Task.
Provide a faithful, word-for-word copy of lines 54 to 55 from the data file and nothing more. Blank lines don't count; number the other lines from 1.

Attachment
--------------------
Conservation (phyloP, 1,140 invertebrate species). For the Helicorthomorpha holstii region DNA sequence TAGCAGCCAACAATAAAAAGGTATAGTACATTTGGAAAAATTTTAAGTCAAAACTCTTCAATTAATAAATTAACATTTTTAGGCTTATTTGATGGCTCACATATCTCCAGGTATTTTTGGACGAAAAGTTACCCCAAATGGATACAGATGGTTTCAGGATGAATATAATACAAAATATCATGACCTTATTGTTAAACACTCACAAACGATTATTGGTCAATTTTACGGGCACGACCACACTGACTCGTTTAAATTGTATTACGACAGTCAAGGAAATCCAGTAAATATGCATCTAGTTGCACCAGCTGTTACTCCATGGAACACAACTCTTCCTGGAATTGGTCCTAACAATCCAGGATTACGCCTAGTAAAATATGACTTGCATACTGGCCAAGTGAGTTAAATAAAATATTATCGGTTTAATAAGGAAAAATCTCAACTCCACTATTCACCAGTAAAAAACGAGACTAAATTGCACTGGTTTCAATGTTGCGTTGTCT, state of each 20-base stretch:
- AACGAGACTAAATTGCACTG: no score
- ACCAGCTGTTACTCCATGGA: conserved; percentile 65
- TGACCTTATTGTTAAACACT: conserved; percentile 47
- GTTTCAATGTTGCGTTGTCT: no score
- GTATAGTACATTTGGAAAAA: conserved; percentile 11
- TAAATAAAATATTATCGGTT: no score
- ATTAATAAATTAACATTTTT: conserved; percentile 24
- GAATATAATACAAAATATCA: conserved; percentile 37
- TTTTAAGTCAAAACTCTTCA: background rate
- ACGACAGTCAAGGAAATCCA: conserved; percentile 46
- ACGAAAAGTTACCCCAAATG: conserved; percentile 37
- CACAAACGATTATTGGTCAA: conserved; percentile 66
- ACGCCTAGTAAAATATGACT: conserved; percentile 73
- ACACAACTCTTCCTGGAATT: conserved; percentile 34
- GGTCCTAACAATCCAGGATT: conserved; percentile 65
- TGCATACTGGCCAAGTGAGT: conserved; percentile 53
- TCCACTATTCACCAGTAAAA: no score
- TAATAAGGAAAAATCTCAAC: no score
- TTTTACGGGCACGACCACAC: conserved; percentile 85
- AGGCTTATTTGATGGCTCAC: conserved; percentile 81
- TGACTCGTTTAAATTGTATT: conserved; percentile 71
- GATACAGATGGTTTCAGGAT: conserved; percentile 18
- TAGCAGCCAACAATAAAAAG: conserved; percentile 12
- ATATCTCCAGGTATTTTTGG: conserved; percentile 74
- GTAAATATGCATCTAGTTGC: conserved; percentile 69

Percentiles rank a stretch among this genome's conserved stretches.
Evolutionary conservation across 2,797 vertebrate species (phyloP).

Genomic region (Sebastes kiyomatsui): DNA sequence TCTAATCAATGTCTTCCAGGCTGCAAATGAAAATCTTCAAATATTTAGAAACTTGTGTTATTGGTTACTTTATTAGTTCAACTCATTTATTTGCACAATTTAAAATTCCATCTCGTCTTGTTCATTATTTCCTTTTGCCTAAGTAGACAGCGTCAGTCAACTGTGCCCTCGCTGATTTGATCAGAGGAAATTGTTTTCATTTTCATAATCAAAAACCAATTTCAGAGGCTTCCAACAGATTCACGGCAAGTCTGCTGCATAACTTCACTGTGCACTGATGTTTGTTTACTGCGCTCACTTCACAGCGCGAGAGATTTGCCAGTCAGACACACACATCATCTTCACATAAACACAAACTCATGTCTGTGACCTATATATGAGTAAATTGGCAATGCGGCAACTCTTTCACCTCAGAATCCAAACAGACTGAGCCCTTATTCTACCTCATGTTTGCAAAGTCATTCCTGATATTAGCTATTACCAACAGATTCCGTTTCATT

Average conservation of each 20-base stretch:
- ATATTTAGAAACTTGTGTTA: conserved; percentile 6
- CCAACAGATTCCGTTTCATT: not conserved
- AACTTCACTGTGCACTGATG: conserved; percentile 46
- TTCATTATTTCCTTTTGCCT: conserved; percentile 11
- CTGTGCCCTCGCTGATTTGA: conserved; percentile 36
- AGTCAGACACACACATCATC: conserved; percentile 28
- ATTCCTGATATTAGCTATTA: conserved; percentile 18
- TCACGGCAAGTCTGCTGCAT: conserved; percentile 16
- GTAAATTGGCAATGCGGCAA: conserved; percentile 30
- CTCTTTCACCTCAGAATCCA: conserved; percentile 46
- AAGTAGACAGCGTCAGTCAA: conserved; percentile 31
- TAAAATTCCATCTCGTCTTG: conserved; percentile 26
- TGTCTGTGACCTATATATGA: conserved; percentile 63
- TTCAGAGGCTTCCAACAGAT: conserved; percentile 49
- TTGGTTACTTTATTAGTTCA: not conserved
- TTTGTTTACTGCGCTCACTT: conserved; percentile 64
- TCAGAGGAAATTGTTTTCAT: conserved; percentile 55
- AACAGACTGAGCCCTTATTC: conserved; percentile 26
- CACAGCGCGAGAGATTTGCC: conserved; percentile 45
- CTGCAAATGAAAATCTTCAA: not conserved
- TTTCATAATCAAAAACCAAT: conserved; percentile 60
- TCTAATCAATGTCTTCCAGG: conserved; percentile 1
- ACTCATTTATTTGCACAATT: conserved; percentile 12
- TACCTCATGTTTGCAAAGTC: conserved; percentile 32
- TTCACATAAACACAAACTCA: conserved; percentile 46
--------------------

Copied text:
- TACCTCATGTTTGCAAAGTC: conserved; percentile 32
- TTCACATAAACACAAACTCA: conserved; percentile 46